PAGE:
# What would happens if a human was compressed to the shape and size of a volley ball?

Imagine a device that forms a spherical electromagnetic barrier around an average human, and rapidly shrinks until its approximately the volume of a volley ball. What would be the aftermath other than a dead person? (would heat inside the ball increase? would it become a solidified mass of organic tissue?) would such a weapon be used for things other than execution, like a military weapon or for industrial use? The device is roughly 2 meters tall and weights approximately 100 kilograms.

Note- the barrier is capable of exerting compressing force akin to one billionth of the power of XTE J1650-500

• Can this machine apply enough force to reduce the atomic radii? Because otherwise you'll not be able to to press the volume of a human that small. Under normal circumstances liquids and solids are only minimally compressable Commented Apr 3, 2020 at 13:40
• the title says volley ball, the body soccer ball... that apart, what are you looking for? Aftermath apart death? What is it? Funeral? mourning? stock plunge?
– L.Dutch
Commented Apr 3, 2020 at 13:43
• @L.Dutch-ReinstateMonica, the size isn't actually an issue, both are standard "size 5" balls, along with water polo balls, canoe polo balls and others. Commented Apr 3, 2020 at 14:04

The closest real world example you are most likely to find is when an old diving suit with metal helmet fails under pressure. Here demonstrated by the mythbusters. Other than that, the body will probably freeze at a temperature much higher than boiling water. As here explained you would end up with a frozen ball of bone and blood, at a fairly high temperature. When released, boiling blood is likely to splash everywhere (depending on the speed of the release). Basically you could turn humans into boiling blood grenades with bone shrapnel.

• Thi might happen, but you'll still have something much larger than a volleyball. In order to get that much mass to compress into that volume, I think you'd necessarily wind up with something closer to neutronium. Commented Apr 4, 2020 at 18:19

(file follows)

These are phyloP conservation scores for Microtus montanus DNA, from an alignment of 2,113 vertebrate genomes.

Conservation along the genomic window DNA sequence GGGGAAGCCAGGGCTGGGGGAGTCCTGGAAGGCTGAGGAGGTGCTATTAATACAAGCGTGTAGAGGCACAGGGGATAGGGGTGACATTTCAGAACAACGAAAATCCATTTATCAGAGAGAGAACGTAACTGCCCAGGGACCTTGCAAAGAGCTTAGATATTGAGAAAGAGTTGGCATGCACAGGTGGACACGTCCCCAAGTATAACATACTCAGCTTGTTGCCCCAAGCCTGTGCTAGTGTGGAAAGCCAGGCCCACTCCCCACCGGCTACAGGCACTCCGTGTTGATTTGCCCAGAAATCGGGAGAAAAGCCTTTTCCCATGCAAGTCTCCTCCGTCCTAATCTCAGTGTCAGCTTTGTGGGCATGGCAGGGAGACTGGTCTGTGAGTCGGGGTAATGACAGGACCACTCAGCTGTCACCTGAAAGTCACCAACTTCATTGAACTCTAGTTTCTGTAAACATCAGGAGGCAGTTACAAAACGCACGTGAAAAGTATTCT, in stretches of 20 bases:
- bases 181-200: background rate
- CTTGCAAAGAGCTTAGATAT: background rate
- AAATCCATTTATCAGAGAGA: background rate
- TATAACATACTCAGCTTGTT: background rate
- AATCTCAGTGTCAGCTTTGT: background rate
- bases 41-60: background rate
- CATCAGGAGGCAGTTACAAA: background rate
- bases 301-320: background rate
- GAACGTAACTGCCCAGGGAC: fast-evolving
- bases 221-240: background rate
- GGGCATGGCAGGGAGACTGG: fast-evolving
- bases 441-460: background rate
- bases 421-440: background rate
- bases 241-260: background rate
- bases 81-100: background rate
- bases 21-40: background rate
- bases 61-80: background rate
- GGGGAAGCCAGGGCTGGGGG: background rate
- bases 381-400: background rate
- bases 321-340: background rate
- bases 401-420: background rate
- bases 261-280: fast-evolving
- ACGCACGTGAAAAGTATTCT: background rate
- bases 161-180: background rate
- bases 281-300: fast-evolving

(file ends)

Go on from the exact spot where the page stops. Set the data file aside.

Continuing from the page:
It's probably not possible
Humans are approximately water, which doesn't compress very nicely.

An average humans weighs ~75kg so has an approximate volume of 75L; a volley/soccer ball has a volume of 4-6L. You're attempting to compress it by a factor of >10 which isn't really in the realm of normal physics. For comparison the compression of water at bottom of the ocean is about 2%, so you'd need to achieve >500x that.

https://geekswipe.net/science/chemistry/what-happens-to-water-when-you-compress-it/

EDIT: Ice phases

As mentioned in the comment different ice phases possible for solid water. The best information I could find suggests that these can be up to ~2.5x compression; and these exotic forms are are the cutting edge of modern physics: http://www1.lsbu.ac.uk/water/ice_phases.html

You'll need several times that to make your device work.

EDIT: miscalculation - you probably won't end up with nuclear fusion.

• If the field has enough compressive force, you might be able to create pressure ices, but even those won't compress more than a few percent. Beyond that, it's matter degeneracy. Commented Apr 3, 2020 at 13:46
• Hmm. Normal human runs appr. 2.5 cubic feet after squashing the lungs and sinuses. That 2.5x compression is very close to being small enough. Make it a basketball and you'd be there (assuming the bones don't bollix the deal). Commented Apr 3, 2020 at 14:52
• @ZeissIkon 2.5x is a lot of compression, but we need 10-15x here, that's multiples more than is possible for water. However it's about as dense as metals, so clearly not entirely impossible to reach if we can force some metallic bonding in there. My physics isn't good enough to really understand how you can make metallic hydrogen/oxygen though... Commented Apr 3, 2020 at 16:04
• Hmm. Guess I was mis-visualizing the size of a volleyball. We'd need a medicine ball or so to get a cubic foot and be close to 2.5x. I doubt pure compression can produce metallic hydrogen even if our, um, sample wasn't 1/3 oxygen by mole -- I seem to recall labs having to chill their diamond anvils a lot. And even then there's reason to believe metallic hydrogen would be much less dense than, say, iron (and never mind osmium). Commented Apr 3, 2020 at 16:08

Plasma

You'll probably generate enough heat and pressure to transform your test subject into a blazing ball of fusion plasma.

• I'm curious how you get from room temperature water (near enough) to fusion plasma at several times water density. Fusion plasma is normally very low density, even compared to air. Commented Apr 3, 2020 at 14:12
• @ZeissIkon guess what happens in the sun. Gravitation pressure compresses matter to a point where the thermal energy exceeds the repelling forces of nuclei, the result an extremely dense plasma that fuses to heavier elements. Commented Apr 4, 2020 at 16:08